Second Biggest Diamond in the World Sells for $53 Million

Last year, the second biggest diamond in the world failed to sell at a Sotheby’s auction. Now, it seems like its time has come to shine too. The uncut, 1,109-caract diamond sold with $53 million. The buyer was Graff Diamonds, the luxury jeweler. It all took place during a private sale. The story goes that the seller, Lucara from Canada, found the enormous stone in the Karowe mine in Botswana, about two years ago. It baptized it Lesedi La Rona, which roughly translates to “Our Light” in the Tswana language, which people speak in Botswana.

The world’s second biggest diamond

Initially, Lucara was hoping to receive at least $70 million for the diamond. Its description said that it was the stone with the highest gem quality found in over a century. According to William Lamb, Lucara’s CEO, even like this, what Graff paid exceeded the offers made last year at Sotheby’s auction. However, it’s just a hair below what Lucara got last year for a smaller, 813-carat diamond called The Constellation, $63 million.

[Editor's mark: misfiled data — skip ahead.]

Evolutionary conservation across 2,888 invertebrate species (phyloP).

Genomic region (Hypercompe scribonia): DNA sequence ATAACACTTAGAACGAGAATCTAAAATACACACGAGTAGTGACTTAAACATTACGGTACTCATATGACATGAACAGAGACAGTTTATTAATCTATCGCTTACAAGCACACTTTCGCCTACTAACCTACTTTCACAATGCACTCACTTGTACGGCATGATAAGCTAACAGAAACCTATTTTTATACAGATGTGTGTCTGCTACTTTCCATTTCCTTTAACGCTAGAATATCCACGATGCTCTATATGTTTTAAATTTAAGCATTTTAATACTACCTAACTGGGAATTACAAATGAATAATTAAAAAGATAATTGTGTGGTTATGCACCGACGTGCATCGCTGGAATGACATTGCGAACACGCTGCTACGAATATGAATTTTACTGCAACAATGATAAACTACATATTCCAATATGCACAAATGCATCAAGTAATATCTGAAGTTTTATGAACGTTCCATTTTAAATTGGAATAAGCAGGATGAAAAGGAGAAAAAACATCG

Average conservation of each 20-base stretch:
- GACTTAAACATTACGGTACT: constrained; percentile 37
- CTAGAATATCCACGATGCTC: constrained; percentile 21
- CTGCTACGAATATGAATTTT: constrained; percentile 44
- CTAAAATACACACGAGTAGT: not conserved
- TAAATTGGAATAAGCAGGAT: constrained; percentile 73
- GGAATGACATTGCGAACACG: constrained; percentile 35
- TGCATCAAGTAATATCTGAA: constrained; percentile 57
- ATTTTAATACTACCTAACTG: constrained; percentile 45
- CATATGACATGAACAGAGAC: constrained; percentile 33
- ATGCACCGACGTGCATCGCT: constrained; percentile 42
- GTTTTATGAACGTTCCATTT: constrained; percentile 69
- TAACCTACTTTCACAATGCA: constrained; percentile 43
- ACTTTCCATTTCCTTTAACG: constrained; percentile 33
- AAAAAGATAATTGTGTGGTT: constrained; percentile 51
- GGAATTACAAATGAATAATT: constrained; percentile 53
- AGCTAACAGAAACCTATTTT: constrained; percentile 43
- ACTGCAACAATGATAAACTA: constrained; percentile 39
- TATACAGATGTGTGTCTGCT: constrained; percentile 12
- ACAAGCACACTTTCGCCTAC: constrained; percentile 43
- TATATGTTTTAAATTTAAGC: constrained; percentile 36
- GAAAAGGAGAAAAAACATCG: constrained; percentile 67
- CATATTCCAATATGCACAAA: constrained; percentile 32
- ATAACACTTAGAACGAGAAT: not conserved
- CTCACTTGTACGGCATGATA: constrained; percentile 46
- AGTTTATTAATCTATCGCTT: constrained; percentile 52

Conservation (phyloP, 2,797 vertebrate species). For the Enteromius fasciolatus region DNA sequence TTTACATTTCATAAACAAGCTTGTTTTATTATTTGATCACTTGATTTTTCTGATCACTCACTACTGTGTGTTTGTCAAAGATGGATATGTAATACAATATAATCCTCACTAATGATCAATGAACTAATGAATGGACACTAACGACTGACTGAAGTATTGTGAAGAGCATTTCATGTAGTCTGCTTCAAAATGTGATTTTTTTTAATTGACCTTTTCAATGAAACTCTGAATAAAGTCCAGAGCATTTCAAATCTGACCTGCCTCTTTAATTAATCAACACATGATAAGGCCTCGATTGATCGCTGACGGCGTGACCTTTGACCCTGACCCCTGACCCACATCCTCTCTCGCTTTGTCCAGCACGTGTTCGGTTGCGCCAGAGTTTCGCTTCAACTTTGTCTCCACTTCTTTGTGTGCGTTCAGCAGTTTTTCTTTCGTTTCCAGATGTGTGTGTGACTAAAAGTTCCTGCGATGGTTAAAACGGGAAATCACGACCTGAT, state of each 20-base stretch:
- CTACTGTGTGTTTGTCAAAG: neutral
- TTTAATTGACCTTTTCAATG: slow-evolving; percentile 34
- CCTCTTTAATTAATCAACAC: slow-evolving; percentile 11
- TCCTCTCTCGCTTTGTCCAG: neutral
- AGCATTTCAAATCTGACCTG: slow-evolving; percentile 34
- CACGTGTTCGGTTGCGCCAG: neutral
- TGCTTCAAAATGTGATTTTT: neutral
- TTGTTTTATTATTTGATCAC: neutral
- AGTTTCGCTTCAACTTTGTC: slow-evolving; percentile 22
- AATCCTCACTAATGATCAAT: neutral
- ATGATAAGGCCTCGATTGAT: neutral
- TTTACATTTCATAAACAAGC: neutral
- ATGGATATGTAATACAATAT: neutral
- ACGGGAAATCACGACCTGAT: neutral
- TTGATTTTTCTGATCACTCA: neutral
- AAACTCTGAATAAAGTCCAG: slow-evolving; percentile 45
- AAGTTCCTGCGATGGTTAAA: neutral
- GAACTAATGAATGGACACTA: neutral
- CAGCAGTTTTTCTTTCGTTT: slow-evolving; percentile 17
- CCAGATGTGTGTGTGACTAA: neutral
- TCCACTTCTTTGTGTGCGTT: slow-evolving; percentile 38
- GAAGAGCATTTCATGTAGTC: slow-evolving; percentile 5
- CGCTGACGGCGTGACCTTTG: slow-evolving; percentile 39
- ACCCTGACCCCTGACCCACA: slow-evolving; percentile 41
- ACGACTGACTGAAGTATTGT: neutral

The company Graff Diamonds has its base in the United Kingdom and it is famous for always acquiring the most expensive stones. For example, back in 2006, it acquired the Lesotho Promise diamond for $12.4 million, in Belgium. Laurence Graff, who founded the company back in 1960, was always saying that an uncut diamond will always dictate how to be cut.

On Monday, Lucara officially announced that Lesedi La Rona had been sold. It’s interesting that immediately after this uncut stone was discovered, the stock abruptly increased. However, given last year’s unsuccessful auction, they have plummeted with over 40%. This is the world’s second largest uncut diamond. However, the story of the largest one is also interesting.

What about the biggest diamond?

The biggest diamond ever discovered was the 3,106-caract stone called The Cullinan Diamond. It was unearthed from the soil of South Africa, back in 1905. Unfortunately, the diamond didn’t get to keep its impressive size. It was cut into many smaller pieces. Most of those now belong to the British Royal Family, and are part of the famous Crown Jewels. All in all, it seems like no matter how much it costs, such valuable stones will always find their buyers.

Image source: wionews

Leave a Reply

Your email address will not be published. Required fields are marked *